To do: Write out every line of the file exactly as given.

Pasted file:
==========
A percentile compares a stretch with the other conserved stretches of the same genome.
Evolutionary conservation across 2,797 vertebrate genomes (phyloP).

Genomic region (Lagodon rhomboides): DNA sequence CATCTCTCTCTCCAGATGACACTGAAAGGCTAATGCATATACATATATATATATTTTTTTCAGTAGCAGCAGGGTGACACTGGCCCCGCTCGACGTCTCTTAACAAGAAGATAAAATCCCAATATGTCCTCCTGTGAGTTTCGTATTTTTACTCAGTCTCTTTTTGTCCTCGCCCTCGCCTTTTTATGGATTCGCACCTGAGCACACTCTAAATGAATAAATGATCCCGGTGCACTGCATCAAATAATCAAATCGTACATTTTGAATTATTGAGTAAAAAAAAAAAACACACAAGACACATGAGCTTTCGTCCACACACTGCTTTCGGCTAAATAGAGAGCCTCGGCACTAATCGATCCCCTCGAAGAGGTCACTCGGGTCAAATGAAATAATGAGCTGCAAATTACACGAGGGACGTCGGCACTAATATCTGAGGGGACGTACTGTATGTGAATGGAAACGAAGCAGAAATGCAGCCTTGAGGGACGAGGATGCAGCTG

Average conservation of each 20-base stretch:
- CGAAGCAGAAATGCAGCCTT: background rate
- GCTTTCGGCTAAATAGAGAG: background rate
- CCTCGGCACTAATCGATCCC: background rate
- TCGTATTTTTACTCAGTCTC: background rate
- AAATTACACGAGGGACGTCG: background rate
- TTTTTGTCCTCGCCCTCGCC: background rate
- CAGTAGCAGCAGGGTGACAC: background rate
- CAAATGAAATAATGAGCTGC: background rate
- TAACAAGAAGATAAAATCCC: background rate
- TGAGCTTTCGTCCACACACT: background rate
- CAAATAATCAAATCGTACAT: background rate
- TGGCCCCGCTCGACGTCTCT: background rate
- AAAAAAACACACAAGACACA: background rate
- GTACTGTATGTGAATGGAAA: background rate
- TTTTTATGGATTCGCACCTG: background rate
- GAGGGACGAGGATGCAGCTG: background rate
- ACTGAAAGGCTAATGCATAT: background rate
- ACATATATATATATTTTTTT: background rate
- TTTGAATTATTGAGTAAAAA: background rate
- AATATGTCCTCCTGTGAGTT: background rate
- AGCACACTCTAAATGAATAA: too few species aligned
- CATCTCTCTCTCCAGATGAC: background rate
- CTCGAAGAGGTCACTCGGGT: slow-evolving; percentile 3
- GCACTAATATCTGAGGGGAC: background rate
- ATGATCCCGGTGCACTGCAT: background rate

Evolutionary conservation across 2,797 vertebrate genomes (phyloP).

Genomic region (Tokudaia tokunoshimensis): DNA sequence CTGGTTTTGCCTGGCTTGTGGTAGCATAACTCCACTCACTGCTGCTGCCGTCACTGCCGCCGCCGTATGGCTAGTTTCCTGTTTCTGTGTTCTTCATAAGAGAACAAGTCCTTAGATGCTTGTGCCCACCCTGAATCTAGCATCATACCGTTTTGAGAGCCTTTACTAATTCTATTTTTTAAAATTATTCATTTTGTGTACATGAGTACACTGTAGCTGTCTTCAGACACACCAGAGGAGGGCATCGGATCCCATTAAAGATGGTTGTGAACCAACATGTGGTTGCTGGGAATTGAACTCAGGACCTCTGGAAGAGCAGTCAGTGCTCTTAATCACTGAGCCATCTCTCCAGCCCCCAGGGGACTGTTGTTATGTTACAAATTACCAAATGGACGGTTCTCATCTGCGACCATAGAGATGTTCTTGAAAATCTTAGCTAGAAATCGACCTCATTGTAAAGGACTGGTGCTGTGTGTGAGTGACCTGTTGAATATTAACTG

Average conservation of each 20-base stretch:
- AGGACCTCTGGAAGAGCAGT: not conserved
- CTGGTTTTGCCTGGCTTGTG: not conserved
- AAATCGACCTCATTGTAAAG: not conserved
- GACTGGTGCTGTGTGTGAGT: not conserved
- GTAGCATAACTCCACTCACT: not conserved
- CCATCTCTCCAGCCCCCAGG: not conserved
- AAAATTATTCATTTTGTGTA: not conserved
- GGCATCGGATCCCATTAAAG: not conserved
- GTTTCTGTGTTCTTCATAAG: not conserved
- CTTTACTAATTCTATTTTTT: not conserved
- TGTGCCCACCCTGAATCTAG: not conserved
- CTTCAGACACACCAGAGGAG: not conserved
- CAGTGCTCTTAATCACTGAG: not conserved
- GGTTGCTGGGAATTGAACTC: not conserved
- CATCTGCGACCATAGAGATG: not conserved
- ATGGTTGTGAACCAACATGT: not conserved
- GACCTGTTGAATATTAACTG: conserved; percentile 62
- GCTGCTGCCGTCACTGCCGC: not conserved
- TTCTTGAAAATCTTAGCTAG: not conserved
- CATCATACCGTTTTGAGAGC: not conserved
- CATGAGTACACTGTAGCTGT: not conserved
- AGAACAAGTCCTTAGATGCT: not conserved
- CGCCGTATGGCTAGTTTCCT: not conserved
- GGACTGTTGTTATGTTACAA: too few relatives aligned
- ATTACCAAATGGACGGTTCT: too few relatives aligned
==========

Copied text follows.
A percentile compares a stretch with the other conserved stretches of the same genome.
Evolutionary conservation across 2,797 vertebrate genomes (phyloP).

Genomic region (Lagodon rhomboides): DNA sequence CATCTCTCTCTCCAGATGACACTGAAAGGCTAATGCATATACATATATATATATTTTTTTCAGTAGCAGCAGGGTGACACTGGCCCCGCTCGACGTCTCTTAACAAGAAGATAAAATCCCAATATGTCCTCCTGTGAGTTTCGTATTTTTACTCAGTCTCTTTTTGTCCTCGCCCTCGCCTTTTTATGGATTCGCACCTGAGCACACTCTAAATGAATAAATGATCCCGGTGCACTGCATCAAATAATCAAATCGTACATTTTGAATTATTGAGTAAAAAAAAAAAACACACAAGACACATGAGCTTTCGTCCACACACTGCTTTCGGCTAAATAGAGAGCCTCGGCACTAATCGATCCCCTCGAAGAGGTCACTCGGGTCAAATGAAATAATGAGCTGCAAATTACACGAGGGACGTCGGCACTAATATCTGAGGGGACGTACTGTATGTGAATGGAAACGAAGCAGAAATGCAGCCTTGAGGGACGAGGATGCAGCTG

Average conservation of each 20-base stretch:
- CGAAGCAGAAATGCAGCCTT: background rate
- GCTTTCGGCTAAATAGAGAG: background rate
- CCTCGGCACTAATCGATCCC: background rate
- TCGTATTTTTACTCAGTCTC: background rate
- AAATTACACGAGGGACGTCG: background rate
- TTTTTGTCCTCGCCCTCGCC: background rate
- CAGTAGCAGCAGGGTGACAC: background rate
- CAAATGAAATAATGAGCTGC: background rate
- TAACAAGAAGATAAAATCCC: background rate
- TGAGCTTTCGTCCACACACT: background rate
- CAAATAATCAAATCGTACAT: background rate
- TGGCCCCGCTCGACGTCTCT: background rate
- AAAAAAACACACAAGACACA: background rate
- GTACTGTATGTGAATGGAAA: background rate
- TTTTTATGGATTCGCACCTG: background rate
- GAGGGACGAGGATGCAGCTG: background rate
- ACTGAAAGGCTAATGCATAT: background rate
- ACATATATATATATTTTTTT: background rate
- TTTGAATTATTGAGTAAAAA: background rate
- AATATGTCCTCCTGTGAGTT: background rate
- AGCACACTCTAAATGAATAA: too few species aligned
- CATCTCTCTCTCCAGATGAC: background rate
- CTCGAAGAGGTCACTCGGGT: slow-evolving; percentile 3
- GCACTAATATCTGAGGGGAC: background rate
- ATGATCCCGGTGCACTGCAT: background rate

Evolutionary conservation across 2,797 vertebrate genomes (phyloP).

Genomic region (Tokudaia tokunoshimensis): DNA sequence CTGGTTTTGCCTGGCTTGTGGTAGCATAACTCCACTCACTGCTGCTGCCGTCACTGCCGCCGCCGTATGGCTAGTTTCCTGTTTCTGTGTTCTTCATAAGAGAACAAGTCCTTAGATGCTTGTGCCCACCCTGAATCTAGCATCATACCGTTTTGAGAGCCTTTACTAATTCTATTTTTTAAAATTATTCATTTTGTGTACATGAGTACACTGTAGCTGTCTTCAGACACACCAGAGGAGGGCATCGGATCCCATTAAAGATGGTTGTGAACCAACATGTGGTTGCTGGGAATTGAACTCAGGACCTCTGGAAGAGCAGTCAGTGCTCTTAATCACTGAGCCATCTCTCCAGCCCCCAGGGGACTGTTGTTATGTTACAAATTACCAAATGGACGGTTCTCATCTGCGACCATAGAGATGTTCTTGAAAATCTTAGCTAGAAATCGACCTCATTGTAAAGGACTGGTGCTGTGTGTGAGTGACCTGTTGAATATTAACTG

Average conservation of each 20-base stretch:
- AGGACCTCTGGAAGAGCAGT: not conserved
- CTGGTTTTGCCTGGCTTGTG: not conserved
- AAATCGACCTCATTGTAAAG: not conserved
- GACTGGTGCTGTGTGTGAGT: not conserved
- GTAGCATAACTCCACTCACT: not conserved
- CCATCTCTCCAGCCCCCAGG: not conserved
- AAAATTATTCATTTTGTGTA: not conserved
- GGCATCGGATCCCATTAAAG: not conserved
- GTTTCTGTGTTCTTCATAAG: not conserved
- CTTTACTAATTCTATTTTTT: not conserved
- TGTGCCCACCCTGAATCTAG: not conserved
- CTTCAGACACACCAGAGGAG: not conserved
- CAGTGCTCTTAATCACTGAG: not conserved
- GGTTGCTGGGAATTGAACTC: not conserved
- CATCTGCGACCATAGAGATG: not conserved
- ATGGTTGTGAACCAACATGT: not conserved
- GACCTGTTGAATATTAACTG: conserved; percentile 62
- GCTGCTGCCGTCACTGCCGC: not conserved
- TTCTTGAAAATCTTAGCTAG: not conserved
- CATCATACCGTTTTGAGAGC: not conserved
- CATGAGTACACTGTAGCTGT: not conserved
- AGAACAAGTCCTTAGATGCT: not conserved
- CGCCGTATGGCTAGTTTCCT: not conserved
- GGACTGTTGTTATGTTACAA: too few relatives aligned
- ATTACCAAATGGACGGTTCT: too few relatives aligned